Storing audio signals digitally allows absolute clones of master recordings to be delivered to end listeners. With lossless digital audio formats, audiences are actually accessing the very same master recordings produced in audio production facilities. This is an advantage over analog recording and playback methods where each subsequent copy or generation of a recording suffers a measurable difference from the original. It is not uncommon for an analog recording to undergo eight or more generations before it reaches an audio consumer. Even though digital recording, production, and delivery processes of today are able to deliver a very faithful reproduction of an acoustic event, audio recordings that approach the ideals of “high fidelity” are few and far between. It is puzzling that audio professionals and consumers would be obsessed with the high-end specifications of their audio equipment and recordings when most of the audio being produced and delivered doesn’t take advantage of the extended capabilities.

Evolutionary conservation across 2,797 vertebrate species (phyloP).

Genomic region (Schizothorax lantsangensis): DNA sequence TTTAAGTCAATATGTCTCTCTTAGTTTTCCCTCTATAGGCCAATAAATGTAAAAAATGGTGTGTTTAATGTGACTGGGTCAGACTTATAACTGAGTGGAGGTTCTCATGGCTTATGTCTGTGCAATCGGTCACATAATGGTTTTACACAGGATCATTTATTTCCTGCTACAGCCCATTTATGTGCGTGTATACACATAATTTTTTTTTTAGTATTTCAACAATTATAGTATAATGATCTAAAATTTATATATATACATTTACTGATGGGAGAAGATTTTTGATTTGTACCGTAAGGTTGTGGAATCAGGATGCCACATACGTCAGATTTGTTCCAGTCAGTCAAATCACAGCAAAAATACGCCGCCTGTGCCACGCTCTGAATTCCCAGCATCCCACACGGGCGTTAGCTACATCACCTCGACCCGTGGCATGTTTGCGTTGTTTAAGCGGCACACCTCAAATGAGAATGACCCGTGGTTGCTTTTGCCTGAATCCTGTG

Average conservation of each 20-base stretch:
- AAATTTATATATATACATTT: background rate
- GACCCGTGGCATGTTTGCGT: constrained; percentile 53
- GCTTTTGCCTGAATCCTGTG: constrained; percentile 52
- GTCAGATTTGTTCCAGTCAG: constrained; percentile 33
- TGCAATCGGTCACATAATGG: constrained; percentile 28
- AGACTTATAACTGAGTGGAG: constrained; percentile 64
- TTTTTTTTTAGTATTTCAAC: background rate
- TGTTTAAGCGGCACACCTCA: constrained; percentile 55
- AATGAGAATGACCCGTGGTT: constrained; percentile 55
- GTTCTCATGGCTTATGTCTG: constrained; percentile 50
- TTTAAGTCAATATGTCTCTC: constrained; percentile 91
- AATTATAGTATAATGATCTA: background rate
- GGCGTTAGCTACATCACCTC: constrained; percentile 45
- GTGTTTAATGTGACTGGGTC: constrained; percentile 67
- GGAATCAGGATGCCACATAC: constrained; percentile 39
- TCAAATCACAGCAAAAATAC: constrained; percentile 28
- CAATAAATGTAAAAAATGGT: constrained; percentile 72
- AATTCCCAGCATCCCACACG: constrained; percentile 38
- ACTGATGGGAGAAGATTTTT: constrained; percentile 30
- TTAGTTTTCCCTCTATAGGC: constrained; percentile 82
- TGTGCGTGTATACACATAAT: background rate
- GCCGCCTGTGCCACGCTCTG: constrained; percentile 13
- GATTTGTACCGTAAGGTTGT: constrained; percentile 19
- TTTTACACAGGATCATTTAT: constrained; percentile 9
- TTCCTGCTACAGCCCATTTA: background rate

There are several factors that stifle today’s audio quality. Some are conscious production decisions to process audio in ways to make it more desirable or able to be heard over the background noise of a busy life. Other factors are driven by economics and reduce the quality of audio so that it may be transmitted using less bandwidth or may be stored using less memory. In many cases, more than one of these factors damage the audio. Some say the low quality of today’s audio contributes to loss of sales, shorter-term stardom, and listener fatigue. Others have shown that many end listeners are not able to discern a difference between high quality and low quality audio, and some listeners actually prefer lower quality audio when tested.

Background

The chain of processes an audio signal follows from the transduction of an acoustic event to end listener has several stages. An assessment of audio fidelity can be applied to each segment of the audio chain: recording, production, delivery, and terminal listener playback. The fidelity the end listener experiences with respect to the original is only as truthful as the weakest link in the chain. As advances in electronics, transducers, and digital systems have progressed, different stages of the audio chain have been the arbiter of delivered fidelity.